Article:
Apple recently stopped offering $0.99 TV rentals, saying that their customers prefer to buy TV shows instead of rent them (the price to purchase is $2.99 for HD content, and $1.99 for standard definition).
In a business sense, obviously the reduced price did not significantly increase sales volume to justify keeping the rental vs. the purchase model. But I don’t think it’s correct to say customers prefer to buy vs. rent as such. The truth is, Apple’s iTunes user interface (UI) was terrible for renting TV shows, and customers and the rental model were never really given a chance.
The iTunes interface suffered from a number of functional problems. For example, when you rented content, you could only play it on the device you rented it on. But worst of all, iTunes had no bookmarking feature that kept track of which shows you’ve rented, so it was nearly impossible to keep track of where you were in any particular show. Nor did the customer, as renter, know when a new episode of a TV show became available for download. One can buy a “Season Pass” on iTunes, and get the content of that TV show pushed to you automatically. Not so with a rental.
Netflix, on the other hand, has a bookmarking feature. And whether you switch between the home TV set, your computer, your iPad or iPhone, or any other device you might have, the last show you watched is marked as such. All you have to do is tell Netflix you want to watch the “next” episode in the series of the show you’re watching and it knows what to play next. It’s easy to keep track of which shows you’re watching (via a ‘recently watched’ list) and which episode you’re on in any particular show.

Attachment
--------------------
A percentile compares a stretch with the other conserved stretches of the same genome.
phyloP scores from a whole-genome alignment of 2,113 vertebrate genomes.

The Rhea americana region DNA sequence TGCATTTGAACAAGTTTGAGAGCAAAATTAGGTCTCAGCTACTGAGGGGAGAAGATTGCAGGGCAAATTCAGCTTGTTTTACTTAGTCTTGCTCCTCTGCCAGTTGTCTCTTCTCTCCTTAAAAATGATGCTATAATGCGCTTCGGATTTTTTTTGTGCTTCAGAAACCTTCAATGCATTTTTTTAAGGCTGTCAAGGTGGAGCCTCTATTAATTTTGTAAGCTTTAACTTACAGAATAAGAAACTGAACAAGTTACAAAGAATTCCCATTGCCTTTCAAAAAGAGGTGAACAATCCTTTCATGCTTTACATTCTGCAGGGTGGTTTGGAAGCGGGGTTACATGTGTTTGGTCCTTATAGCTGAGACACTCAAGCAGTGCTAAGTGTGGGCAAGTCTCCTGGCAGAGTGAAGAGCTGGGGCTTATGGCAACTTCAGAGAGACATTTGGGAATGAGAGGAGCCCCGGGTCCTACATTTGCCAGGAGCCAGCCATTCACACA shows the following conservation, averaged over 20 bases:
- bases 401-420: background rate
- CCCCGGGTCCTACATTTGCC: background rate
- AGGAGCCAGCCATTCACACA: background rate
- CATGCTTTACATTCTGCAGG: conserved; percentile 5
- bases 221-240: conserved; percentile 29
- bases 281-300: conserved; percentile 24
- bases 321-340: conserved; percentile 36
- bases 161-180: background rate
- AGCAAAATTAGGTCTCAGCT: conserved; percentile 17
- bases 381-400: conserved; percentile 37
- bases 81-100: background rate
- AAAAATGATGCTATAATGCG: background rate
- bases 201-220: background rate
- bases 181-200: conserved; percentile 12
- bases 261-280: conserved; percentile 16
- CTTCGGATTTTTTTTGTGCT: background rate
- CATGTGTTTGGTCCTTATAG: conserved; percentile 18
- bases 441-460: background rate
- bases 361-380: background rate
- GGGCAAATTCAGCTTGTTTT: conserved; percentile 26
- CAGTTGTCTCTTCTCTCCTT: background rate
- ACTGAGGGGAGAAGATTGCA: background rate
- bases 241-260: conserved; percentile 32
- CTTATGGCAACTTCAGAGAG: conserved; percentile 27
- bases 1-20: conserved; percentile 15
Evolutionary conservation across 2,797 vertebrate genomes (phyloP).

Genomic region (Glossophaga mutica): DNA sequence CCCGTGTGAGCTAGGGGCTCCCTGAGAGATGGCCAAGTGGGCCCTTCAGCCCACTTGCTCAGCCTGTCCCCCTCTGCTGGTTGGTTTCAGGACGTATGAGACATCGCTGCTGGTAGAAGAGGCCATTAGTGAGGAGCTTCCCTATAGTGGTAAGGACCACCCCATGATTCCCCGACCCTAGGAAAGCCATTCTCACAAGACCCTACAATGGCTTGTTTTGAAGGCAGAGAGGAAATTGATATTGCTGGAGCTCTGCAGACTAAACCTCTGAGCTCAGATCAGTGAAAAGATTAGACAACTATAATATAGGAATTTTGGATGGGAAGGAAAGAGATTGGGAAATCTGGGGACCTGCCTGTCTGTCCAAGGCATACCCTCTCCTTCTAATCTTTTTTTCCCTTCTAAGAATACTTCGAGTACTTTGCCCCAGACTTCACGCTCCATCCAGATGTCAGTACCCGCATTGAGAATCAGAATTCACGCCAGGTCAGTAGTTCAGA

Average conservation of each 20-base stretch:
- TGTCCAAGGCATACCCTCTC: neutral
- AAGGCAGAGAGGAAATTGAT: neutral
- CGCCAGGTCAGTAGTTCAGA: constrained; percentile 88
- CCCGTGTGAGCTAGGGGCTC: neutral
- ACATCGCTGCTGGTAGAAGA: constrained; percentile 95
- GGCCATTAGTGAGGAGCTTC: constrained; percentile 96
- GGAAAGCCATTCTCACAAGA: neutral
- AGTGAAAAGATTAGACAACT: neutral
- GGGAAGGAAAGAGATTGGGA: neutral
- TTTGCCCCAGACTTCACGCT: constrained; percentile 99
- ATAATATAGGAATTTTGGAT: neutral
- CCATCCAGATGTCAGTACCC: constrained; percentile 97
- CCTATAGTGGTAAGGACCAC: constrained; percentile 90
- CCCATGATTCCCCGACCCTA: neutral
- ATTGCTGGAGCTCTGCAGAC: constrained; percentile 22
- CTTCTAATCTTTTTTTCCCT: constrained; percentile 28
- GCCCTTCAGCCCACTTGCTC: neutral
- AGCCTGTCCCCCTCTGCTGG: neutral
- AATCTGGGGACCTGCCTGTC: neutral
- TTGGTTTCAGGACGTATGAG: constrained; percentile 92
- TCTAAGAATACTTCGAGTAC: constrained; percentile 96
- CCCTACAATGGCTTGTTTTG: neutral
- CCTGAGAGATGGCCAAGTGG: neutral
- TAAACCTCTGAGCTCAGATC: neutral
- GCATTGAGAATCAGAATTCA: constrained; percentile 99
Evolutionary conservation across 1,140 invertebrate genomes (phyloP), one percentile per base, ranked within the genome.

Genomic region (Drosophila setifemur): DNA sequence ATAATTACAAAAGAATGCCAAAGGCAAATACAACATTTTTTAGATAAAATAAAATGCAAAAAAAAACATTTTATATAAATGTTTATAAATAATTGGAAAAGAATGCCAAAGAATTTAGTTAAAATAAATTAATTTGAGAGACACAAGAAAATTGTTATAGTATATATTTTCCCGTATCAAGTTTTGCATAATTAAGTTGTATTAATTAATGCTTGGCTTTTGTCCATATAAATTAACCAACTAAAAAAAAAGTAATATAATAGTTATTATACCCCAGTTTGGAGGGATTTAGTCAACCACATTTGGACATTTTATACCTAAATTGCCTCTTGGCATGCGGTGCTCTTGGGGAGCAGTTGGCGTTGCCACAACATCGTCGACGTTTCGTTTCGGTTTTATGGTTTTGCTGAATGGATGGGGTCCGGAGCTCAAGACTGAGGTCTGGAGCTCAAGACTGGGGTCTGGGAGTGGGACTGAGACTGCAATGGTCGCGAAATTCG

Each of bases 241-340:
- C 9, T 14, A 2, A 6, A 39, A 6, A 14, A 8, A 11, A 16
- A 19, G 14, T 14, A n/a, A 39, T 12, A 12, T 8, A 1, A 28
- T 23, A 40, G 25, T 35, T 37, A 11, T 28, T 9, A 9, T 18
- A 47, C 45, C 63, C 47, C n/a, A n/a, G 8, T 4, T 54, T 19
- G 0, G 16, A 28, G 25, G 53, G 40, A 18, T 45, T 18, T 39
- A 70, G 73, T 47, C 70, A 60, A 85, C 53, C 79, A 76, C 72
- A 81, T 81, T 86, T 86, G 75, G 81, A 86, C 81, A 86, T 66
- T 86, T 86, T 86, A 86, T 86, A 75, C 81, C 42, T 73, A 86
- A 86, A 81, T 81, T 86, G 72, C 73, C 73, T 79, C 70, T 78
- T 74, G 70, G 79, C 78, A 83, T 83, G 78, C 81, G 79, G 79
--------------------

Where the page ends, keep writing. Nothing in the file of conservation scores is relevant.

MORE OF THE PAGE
Without bookmarking or season passes for rentals, Apple customers likely lost track of their place and just gave up, frustrated—or forgot about it altogether. The real problem wasn’t that customers prefer to buy vs. rent, nor was it about price; it was that the cost of using their UI was too high.